Recent changes to Aruba lease law
September 15, 2021
On September 1, 2021, the Civil Code of Aruba was amended in a number of areas. One of these areas is lease law. In this newsletter the most eye-catching changes to the lease law will be addressed.
To start with, the lease law has become more accessible. Before, lease law was found in both the Civil Code of Aruba and the so-called Lease Commission Ordinance (Huurcommissieverordening). Said ordinance was dated and difficult to ‘decipher’. At this time, the entire lease law is found in the Civil Code; the Lease Commission Ordinance has been revised and integrated in the Civil Code.
Also, the Lease Commission has been given more punching power. At this time, the Lease Commission can issue an order to vacate a premises, which order is enforceable. Under the old law, the Lease Commission could grant a landlord permission to terminate a lease agreement. However, if the tenant refused to vacate the premises after termination of the lease agreement by the landlord, the landlord was forced to request the court to order the tenant to vacate the premises. At this time, the Lease Commission can also issue such an order. If the tenant refuses to vacate the premises after having been served with the order, the bailiff can proceed with vacating the premises, with police assistance if needed.
There is a catch, however. The Lease Commission cannot declare its order immediately enforceable. As a result thereof, if the tenant appeals the decision of the Lease Commission, which appeal is to be lodged at the Court of First Instance of Aruba, the landlord cannot have the premises vacated pending the appeal.
Therefore, seeking an injunction against a tenant that is in default is still very much a viable and practical option. Besides the fact that injunction proceedings are relatively quick proceedings, the Court of First Instance of Aruba generally declares a verdict in injunction proceedings immediately enforceable, if requested to do so, so that the landlord can have the premises vacated almost immediately, regardless of whether the tenant appeals the verdict.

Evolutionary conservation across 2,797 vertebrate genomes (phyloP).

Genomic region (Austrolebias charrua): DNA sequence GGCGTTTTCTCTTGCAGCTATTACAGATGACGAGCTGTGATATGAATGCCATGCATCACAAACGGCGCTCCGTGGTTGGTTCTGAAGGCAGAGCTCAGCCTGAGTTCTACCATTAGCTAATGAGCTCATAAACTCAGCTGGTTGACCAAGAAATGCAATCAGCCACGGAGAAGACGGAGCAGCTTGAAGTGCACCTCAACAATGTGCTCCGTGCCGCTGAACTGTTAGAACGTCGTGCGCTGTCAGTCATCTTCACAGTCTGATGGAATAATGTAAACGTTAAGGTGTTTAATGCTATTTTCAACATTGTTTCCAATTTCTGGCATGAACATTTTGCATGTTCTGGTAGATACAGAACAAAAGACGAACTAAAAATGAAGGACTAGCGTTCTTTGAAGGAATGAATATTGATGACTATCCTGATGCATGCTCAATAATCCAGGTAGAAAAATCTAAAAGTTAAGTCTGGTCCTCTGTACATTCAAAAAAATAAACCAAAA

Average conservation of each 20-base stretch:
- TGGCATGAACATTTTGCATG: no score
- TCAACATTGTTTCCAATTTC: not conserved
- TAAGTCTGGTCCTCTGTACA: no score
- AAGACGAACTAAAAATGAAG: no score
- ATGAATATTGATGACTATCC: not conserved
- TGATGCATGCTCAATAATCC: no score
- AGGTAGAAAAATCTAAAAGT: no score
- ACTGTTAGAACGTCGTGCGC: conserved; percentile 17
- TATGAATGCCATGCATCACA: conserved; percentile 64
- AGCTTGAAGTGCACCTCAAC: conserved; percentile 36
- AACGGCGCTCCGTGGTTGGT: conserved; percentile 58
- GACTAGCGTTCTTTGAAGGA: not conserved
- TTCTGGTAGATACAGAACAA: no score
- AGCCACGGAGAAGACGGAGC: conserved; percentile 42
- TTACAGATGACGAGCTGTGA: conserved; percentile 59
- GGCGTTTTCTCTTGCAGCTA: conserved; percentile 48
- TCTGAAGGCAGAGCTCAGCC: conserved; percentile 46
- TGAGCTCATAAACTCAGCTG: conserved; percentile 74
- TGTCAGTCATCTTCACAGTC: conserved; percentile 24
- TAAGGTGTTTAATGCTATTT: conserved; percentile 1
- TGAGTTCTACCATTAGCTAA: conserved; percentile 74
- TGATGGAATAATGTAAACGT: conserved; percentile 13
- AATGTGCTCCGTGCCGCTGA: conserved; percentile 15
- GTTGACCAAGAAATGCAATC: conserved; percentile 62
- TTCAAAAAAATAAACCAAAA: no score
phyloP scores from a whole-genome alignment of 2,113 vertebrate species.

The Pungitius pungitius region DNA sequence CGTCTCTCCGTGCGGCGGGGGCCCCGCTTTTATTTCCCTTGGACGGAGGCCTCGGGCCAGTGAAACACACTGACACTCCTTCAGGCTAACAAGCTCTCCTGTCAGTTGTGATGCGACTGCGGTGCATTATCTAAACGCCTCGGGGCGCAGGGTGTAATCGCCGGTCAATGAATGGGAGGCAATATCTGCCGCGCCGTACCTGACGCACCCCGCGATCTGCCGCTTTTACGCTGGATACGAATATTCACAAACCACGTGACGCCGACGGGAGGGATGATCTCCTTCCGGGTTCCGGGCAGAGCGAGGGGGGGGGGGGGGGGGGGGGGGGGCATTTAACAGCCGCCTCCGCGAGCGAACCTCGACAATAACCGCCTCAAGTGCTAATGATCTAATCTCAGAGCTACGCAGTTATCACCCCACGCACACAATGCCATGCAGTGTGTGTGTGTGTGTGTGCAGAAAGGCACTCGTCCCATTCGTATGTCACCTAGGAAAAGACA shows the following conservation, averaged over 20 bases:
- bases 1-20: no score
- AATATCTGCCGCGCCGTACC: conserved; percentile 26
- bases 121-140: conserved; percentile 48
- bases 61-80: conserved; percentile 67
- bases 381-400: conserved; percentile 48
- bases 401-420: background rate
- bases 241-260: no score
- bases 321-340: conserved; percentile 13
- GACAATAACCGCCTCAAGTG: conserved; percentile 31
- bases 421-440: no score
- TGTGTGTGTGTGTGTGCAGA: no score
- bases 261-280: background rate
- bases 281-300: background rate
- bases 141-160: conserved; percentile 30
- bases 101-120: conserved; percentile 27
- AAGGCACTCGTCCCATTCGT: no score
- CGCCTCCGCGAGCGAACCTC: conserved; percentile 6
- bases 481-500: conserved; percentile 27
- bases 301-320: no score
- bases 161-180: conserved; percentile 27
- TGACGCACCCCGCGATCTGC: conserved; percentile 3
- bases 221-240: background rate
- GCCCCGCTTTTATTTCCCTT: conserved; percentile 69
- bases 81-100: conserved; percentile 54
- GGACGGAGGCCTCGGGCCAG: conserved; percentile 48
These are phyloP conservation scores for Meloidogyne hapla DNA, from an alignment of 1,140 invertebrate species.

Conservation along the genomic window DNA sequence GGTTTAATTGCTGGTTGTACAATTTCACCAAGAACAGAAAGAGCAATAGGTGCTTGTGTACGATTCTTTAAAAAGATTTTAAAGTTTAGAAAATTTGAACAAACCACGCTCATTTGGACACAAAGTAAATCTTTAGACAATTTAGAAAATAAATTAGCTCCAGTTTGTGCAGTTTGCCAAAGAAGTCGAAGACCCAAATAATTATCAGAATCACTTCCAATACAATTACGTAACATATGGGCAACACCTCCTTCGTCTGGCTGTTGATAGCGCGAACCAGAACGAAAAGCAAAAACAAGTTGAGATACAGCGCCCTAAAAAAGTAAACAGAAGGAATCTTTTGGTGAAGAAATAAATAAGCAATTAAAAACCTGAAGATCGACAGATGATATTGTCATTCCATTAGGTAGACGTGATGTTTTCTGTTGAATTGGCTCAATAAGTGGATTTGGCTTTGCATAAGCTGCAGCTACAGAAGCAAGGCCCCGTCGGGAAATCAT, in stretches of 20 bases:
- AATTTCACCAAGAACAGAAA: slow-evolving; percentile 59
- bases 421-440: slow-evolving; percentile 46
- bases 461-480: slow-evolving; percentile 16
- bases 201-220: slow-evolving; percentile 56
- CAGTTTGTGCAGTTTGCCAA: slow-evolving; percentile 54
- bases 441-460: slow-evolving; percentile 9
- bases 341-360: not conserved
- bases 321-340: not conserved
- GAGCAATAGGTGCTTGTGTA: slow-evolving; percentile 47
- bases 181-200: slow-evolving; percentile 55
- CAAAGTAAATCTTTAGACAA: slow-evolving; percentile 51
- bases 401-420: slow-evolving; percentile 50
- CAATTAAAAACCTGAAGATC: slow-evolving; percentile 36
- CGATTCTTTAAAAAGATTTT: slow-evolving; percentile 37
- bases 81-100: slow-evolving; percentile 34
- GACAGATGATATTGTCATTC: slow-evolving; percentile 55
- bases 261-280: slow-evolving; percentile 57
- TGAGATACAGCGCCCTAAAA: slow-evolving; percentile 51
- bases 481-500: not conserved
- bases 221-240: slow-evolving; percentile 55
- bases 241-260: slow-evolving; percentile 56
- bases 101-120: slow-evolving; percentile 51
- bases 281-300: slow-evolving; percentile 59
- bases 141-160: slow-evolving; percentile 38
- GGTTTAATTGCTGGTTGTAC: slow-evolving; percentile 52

Seeking an injunction against a tenant that is in default has therefore not lost its added value, particularly since the Lease Commission can decide that the tenant will have a certain period of time to cure the default.
It is also worth mentioning that the regulation regarding the establishment of the maximum lease fee by the Lease Commission has been amended. Under the old law, the Lease Commission could establish the maximum lease fee of residential real estate and industrial real estate if the historical cost price of the premises was less than Afl. 100,000. Under the current law, the historical cost price is no longer taken into account. This a good development, seeing as it is not always possible to establish the historical cost price.
The Explanatory Memorandum (Memorie van Toelichting) of the new law provides that when the ownership of premises has been transferred, it is considered unreasonable in relation to the landlord to determine the lease fee on the basis of the cost price of the first owner. Under the new law, the Lease Commission is authorized to establish the maximum lease fee of premises with a market value of Afl. 150,000 or less. This does not apply to existing lease agreements, however. Furthermore, the law as amended allows for applying for housing corporations not the market value, but the indexed construction costs, amongst which the value of the land. The Explanatory Memorandum provides that this was done at said housing corporations’ request.
Lastly, it is worth mentioning that the new law contains new regulations regarding default, for the benefit of tenants. The new law provides that the landlord is in principle obligated to remedy a defect, in absence of which a tenant may remedy the defect and recover the costs from the landlord, if need by deducting these from the lease fee. Furthermore, the law as amended provides that the tenant in the event of a reduction of enjoyment of the premises due to a defect may demand a reduction of the lease fee.
All in all it can be concluded that Aruba lease law has received a much needed face lift that benefits both tenants and landlords.